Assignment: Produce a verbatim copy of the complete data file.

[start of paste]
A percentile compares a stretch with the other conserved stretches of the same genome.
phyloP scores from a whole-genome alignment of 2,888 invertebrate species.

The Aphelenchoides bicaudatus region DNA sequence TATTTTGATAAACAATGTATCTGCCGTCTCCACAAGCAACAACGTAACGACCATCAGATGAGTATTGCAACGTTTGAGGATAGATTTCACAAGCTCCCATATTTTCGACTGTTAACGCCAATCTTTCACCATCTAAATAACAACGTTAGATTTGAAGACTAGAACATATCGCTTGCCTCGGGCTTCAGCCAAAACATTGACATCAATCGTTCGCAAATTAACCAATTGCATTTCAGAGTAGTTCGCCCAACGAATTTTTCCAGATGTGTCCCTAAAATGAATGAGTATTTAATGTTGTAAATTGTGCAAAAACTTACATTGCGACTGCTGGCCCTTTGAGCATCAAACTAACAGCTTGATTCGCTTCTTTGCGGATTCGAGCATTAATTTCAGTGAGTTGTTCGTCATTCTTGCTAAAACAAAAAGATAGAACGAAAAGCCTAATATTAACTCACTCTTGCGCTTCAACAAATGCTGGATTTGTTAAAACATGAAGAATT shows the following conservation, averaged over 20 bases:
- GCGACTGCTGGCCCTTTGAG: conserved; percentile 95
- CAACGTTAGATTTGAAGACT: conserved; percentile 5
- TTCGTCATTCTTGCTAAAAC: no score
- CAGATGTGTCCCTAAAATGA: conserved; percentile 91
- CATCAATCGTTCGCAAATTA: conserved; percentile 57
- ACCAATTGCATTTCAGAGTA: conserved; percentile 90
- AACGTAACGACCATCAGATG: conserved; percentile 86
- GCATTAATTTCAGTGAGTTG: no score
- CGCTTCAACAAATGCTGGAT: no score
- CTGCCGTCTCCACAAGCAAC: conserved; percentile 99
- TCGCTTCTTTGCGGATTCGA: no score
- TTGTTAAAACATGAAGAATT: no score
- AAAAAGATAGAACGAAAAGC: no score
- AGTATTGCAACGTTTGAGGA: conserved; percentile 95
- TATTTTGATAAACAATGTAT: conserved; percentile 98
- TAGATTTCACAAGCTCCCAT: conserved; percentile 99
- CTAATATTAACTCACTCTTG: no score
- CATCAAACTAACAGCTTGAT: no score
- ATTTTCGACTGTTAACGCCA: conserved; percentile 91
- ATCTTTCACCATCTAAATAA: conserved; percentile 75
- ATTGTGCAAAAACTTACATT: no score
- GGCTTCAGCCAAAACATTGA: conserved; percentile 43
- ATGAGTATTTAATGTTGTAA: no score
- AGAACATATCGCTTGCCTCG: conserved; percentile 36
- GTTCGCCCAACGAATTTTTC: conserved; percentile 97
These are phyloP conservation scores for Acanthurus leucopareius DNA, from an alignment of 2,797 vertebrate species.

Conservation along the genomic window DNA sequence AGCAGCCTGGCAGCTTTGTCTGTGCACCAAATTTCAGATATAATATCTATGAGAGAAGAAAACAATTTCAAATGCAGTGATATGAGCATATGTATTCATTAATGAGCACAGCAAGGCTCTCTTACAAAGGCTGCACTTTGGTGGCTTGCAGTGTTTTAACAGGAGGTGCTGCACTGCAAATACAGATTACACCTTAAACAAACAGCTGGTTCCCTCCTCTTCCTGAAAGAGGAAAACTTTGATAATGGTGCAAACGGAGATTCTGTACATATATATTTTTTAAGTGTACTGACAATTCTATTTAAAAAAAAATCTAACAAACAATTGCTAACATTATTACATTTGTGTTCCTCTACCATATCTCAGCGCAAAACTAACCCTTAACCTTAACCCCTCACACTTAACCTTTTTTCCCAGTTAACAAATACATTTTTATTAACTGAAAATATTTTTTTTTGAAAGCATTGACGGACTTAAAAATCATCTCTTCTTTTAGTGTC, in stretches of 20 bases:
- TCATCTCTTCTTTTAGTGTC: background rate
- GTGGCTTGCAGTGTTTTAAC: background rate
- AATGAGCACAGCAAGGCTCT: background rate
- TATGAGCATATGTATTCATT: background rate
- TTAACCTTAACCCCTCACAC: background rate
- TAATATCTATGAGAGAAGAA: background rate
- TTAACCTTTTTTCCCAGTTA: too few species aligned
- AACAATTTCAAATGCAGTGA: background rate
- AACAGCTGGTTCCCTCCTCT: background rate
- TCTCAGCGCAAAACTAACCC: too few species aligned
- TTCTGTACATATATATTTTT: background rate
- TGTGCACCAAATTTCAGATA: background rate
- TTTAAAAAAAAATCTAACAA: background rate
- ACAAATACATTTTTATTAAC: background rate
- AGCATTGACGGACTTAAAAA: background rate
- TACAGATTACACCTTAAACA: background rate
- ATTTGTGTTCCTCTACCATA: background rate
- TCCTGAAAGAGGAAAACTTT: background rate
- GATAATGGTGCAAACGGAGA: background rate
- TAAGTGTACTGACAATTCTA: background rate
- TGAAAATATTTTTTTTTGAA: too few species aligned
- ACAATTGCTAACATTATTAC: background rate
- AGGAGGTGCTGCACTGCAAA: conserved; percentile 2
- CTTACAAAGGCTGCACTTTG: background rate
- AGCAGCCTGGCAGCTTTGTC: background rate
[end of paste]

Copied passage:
A percentile compares a stretch with the other conserved stretches of the same genome.
phyloP scores from a whole-genome alignment of 2,888 invertebrate species.

The Aphelenchoides bicaudatus region DNA sequence TATTTTGATAAACAATGTATCTGCCGTCTCCACAAGCAACAACGTAACGACCATCAGATGAGTATTGCAACGTTTGAGGATAGATTTCACAAGCTCCCATATTTTCGACTGTTAACGCCAATCTTTCACCATCTAAATAACAACGTTAGATTTGAAGACTAGAACATATCGCTTGCCTCGGGCTTCAGCCAAAACATTGACATCAATCGTTCGCAAATTAACCAATTGCATTTCAGAGTAGTTCGCCCAACGAATTTTTCCAGATGTGTCCCTAAAATGAATGAGTATTTAATGTTGTAAATTGTGCAAAAACTTACATTGCGACTGCTGGCCCTTTGAGCATCAAACTAACAGCTTGATTCGCTTCTTTGCGGATTCGAGCATTAATTTCAGTGAGTTGTTCGTCATTCTTGCTAAAACAAAAAGATAGAACGAAAAGCCTAATATTAACTCACTCTTGCGCTTCAACAAATGCTGGATTTGTTAAAACATGAAGAATT shows the following conservation, averaged over 20 bases:
- GCGACTGCTGGCCCTTTGAG: conserved; percentile 95
- CAACGTTAGATTTGAAGACT: conserved; percentile 5
- TTCGTCATTCTTGCTAAAAC: no score
- CAGATGTGTCCCTAAAATGA: conserved; percentile 91
- CATCAATCGTTCGCAAATTA: conserved; percentile 57
- ACCAATTGCATTTCAGAGTA: conserved; percentile 90
- AACGTAACGACCATCAGATG: conserved; percentile 86
- GCATTAATTTCAGTGAGTTG: no score
- CGCTTCAACAAATGCTGGAT: no score
- CTGCCGTCTCCACAAGCAAC: conserved; percentile 99
- TCGCTTCTTTGCGGATTCGA: no score
- TTGTTAAAACATGAAGAATT: no score
- AAAAAGATAGAACGAAAAGC: no score
- AGTATTGCAACGTTTGAGGA: conserved; percentile 95
- TATTTTGATAAACAATGTAT: conserved; percentile 98
- TAGATTTCACAAGCTCCCAT: conserved; percentile 99
- CTAATATTAACTCACTCTTG: no score
- CATCAAACTAACAGCTTGAT: no score
- ATTTTCGACTGTTAACGCCA: conserved; percentile 91
- ATCTTTCACCATCTAAATAA: conserved; percentile 75
- ATTGTGCAAAAACTTACATT: no score
- GGCTTCAGCCAAAACATTGA: conserved; percentile 43
- ATGAGTATTTAATGTTGTAA: no score
- AGAACATATCGCTTGCCTCG: conserved; percentile 36
- GTTCGCCCAACGAATTTTTC: conserved; percentile 97
These are phyloP conservation scores for Acanthurus leucopareius DNA, from an alignment of 2,797 vertebrate species.

Conservation along the genomic window DNA sequence AGCAGCCTGGCAGCTTTGTCTGTGCACCAAATTTCAGATATAATATCTATGAGAGAAGAAAACAATTTCAAATGCAGTGATATGAGCATATGTATTCATTAATGAGCACAGCAAGGCTCTCTTACAAAGGCTGCACTTTGGTGGCTTGCAGTGTTTTAACAGGAGGTGCTGCACTGCAAATACAGATTACACCTTAAACAAACAGCTGGTTCCCTCCTCTTCCTGAAAGAGGAAAACTTTGATAATGGTGCAAACGGAGATTCTGTACATATATATTTTTTAAGTGTACTGACAATTCTATTTAAAAAAAAATCTAACAAACAATTGCTAACATTATTACATTTGTGTTCCTCTACCATATCTCAGCGCAAAACTAACCCTTAACCTTAACCCCTCACACTTAACCTTTTTTCCCAGTTAACAAATACATTTTTATTAACTGAAAATATTTTTTTTTGAAAGCATTGACGGACTTAAAAATCATCTCTTCTTTTAGTGTC, in stretches of 20 bases:
- TCATCTCTTCTTTTAGTGTC: background rate
- GTGGCTTGCAGTGTTTTAAC: background rate
- AATGAGCACAGCAAGGCTCT: background rate
- TATGAGCATATGTATTCATT: background rate
- TTAACCTTAACCCCTCACAC: background rate
- TAATATCTATGAGAGAAGAA: background rate
- TTAACCTTTTTTCCCAGTTA: too few species aligned
- AACAATTTCAAATGCAGTGA: background rate
- AACAGCTGGTTCCCTCCTCT: background rate
- TCTCAGCGCAAAACTAACCC: too few species aligned
- TTCTGTACATATATATTTTT: background rate
- TGTGCACCAAATTTCAGATA: background rate
- TTTAAAAAAAAATCTAACAA: background rate
- ACAAATACATTTTTATTAAC: background rate
- AGCATTGACGGACTTAAAAA: background rate
- TACAGATTACACCTTAAACA: background rate
- ATTTGTGTTCCTCTACCATA: background rate
- TCCTGAAAGAGGAAAACTTT: background rate
- GATAATGGTGCAAACGGAGA: background rate
- TAAGTGTACTGACAATTCTA: background rate
- TGAAAATATTTTTTTTTGAA: too few species aligned
- ACAATTGCTAACATTATTAC: background rate
- AGGAGGTGCTGCACTGCAAA: conserved; percentile 2
- CTTACAAAGGCTGCACTTTG: background rate
- AGCAGCCTGGCAGCTTTGTC: background rate